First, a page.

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The Silence of the Lambs vs. Seven

The Silence of the Lambs (1991) vs. Seven (1995)  

29 members have voted

  1. 1. Which film do you prefer?

    • The Silence of the Lambs (directed by Jonathan Demme)
    • Seven (directed by David Fincher)
  2. 2. Which score do you prefer?

    • The Silence of the Lambs (composed by Howard Shore)
    • Seven (composed by Howard Shore)


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Yes, it’s another movie/score poll!

 

Which 90s serial-killer thriller and score do you prefer; Demme/Shore’s The Silence of the Lambs or Fincher/Shore’s Seven?

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27 minutes ago, Chen G. said:

Se7en's an excellent film.

 

I guess, though I always felt it overdid things a bit. The murders, the point John Doe tries to make, the urban decay, it's all pumped up for maximum effect. Silence feels...more natural. There's real sadness in it. It's less grotesque.

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26 minutes ago, Stefancos said:

I always felt it overdid things a bit. The murders, the point John Doe tries to make, the urban decay, it's all pumped up for maximum effect. Silence feels...more natural. There's real sadness in it. It's less grotesque.

 

I can understand that.

 

Both films do a lot to conceal some of the atrocities of the subject matter. In Silence of the Lambs, the autospy is photographed in such a way that the body is out-of-shot, and its mostly the performances (god, Jodie Foster is transcendant in this film) that sell the horror of the visual. Se7en also does this to some extent: Gluttany is almost completely obscured in shadow, lust is blocked such that the leads stand over the victim. But than there's sloth...

 

I think, at the end of the day, The Silence of the Lambs ends triumphantly (sorta; Chilton is such an arse that we kind of want Hannibal to devour him, anyway), whereas at the end of Se7en I need a shower.

 

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Se7en kinda does too with Somerset...sticking around. But yeah. 

 

Silence Of The Lambs feel quite current in that it's main character has to deal with a lot of unsolicited male attention, from Chilton to her boss to a guy checking her out at the airport.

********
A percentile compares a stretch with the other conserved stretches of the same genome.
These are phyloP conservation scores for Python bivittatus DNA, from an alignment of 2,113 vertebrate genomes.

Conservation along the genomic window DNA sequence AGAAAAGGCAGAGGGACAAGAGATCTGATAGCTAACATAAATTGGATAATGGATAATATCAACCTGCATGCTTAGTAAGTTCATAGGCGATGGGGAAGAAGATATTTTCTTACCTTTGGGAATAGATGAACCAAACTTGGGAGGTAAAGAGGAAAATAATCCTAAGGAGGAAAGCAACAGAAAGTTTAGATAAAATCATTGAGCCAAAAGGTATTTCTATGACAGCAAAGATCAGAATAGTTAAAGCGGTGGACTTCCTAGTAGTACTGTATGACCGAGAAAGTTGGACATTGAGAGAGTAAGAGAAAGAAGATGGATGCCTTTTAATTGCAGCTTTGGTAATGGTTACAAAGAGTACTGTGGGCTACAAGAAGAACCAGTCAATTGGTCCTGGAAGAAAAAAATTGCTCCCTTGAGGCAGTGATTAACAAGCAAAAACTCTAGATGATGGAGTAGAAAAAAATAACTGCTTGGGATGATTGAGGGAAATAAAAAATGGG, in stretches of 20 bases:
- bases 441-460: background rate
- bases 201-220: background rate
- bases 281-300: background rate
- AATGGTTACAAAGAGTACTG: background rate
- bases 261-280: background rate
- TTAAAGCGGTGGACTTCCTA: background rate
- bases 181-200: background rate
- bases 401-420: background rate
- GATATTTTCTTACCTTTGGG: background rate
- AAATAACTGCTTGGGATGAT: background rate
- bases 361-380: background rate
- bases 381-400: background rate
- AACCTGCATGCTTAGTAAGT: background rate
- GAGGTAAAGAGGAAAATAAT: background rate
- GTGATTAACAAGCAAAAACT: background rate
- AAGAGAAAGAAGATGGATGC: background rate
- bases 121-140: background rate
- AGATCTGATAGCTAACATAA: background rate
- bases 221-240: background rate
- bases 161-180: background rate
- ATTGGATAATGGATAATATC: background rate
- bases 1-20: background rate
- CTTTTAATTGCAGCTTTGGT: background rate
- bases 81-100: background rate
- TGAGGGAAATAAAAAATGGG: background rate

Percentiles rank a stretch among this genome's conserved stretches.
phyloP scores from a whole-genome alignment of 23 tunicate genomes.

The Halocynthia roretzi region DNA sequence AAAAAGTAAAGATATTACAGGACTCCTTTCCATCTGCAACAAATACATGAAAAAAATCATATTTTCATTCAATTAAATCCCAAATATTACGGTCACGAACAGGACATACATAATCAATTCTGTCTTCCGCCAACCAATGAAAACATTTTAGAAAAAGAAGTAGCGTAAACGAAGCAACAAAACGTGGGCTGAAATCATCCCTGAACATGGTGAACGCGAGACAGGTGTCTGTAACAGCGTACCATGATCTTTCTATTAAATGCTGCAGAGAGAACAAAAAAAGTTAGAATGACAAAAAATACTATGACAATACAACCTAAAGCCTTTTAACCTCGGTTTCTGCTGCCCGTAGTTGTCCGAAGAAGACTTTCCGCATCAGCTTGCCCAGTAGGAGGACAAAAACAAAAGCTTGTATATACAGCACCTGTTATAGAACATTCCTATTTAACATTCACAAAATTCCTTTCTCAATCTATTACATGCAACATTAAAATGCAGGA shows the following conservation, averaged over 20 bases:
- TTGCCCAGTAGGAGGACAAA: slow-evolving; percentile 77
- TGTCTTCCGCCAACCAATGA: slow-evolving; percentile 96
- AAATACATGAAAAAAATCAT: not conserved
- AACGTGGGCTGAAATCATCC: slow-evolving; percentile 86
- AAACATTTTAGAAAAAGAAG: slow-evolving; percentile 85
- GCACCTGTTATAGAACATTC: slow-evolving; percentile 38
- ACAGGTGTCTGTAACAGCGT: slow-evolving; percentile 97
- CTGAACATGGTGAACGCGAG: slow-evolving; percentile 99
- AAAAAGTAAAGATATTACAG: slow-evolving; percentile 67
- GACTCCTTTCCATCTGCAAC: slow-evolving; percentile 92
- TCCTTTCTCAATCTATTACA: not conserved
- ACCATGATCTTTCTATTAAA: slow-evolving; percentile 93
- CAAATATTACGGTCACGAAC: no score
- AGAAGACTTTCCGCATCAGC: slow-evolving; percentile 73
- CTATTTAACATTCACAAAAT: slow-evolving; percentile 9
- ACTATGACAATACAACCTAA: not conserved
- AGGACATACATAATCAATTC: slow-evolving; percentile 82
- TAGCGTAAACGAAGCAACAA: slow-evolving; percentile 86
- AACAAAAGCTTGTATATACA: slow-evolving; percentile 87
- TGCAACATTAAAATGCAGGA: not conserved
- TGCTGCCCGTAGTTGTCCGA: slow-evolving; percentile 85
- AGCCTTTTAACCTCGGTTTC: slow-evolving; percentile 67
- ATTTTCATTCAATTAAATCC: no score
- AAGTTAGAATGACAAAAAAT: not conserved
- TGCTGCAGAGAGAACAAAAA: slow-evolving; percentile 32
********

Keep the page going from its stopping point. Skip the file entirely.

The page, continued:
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2 minutes ago, Glóin the Dark said:

chilton_portrait.jpg

 

Yeah, the looking into the lens of the camera is conducive to that theme.

 

Its a cooky idea, though. What illegal substance were Demme and Fujimoto on when they came up with that? As with all great films, it great because it should have turned out terrible, but didn't.

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I love both films!  They are so different from one another, and therefore great in totally different ways.  But I find both immensely rewatchable.  I went with SOTL for the poll.

 

For the scores, I honestly have not listened to Silence of the Lambs outside the film, for some reason.  But I like the Seven score on CD, so I picked that.  It's effective in the film as well.

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The score to The Silence of the Lambs is very sparse and understated (appropriately so), but it is quite haunting at times, I think.

 

I can't recall much about Se7en other than some brass writing for sloth.

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Se7en is quite good, but as Steef points out, it's a little too "obvious". Se7en pales in comaprison to the more timeless Silence of the Lambs. There's something about its operatic elegance that makes it all the more terrifying.

 

Shore's Se7en is thrilling in film, but nothing is ever as chilling as when those eerie glocks kick in on that final phone call...

 

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One is a masterpiece the other has the number 7 where a V belongs. One is a masterpiece the other is a low rent version of that masterpiece that barely rises above schlock. One is a masterpiece and one of the great films of all time and the other is a precursor to torture horror films like Saw and Hostel. Needless to say Silence is simply unmatched in its genre and Se7en is always in the mirror far behind.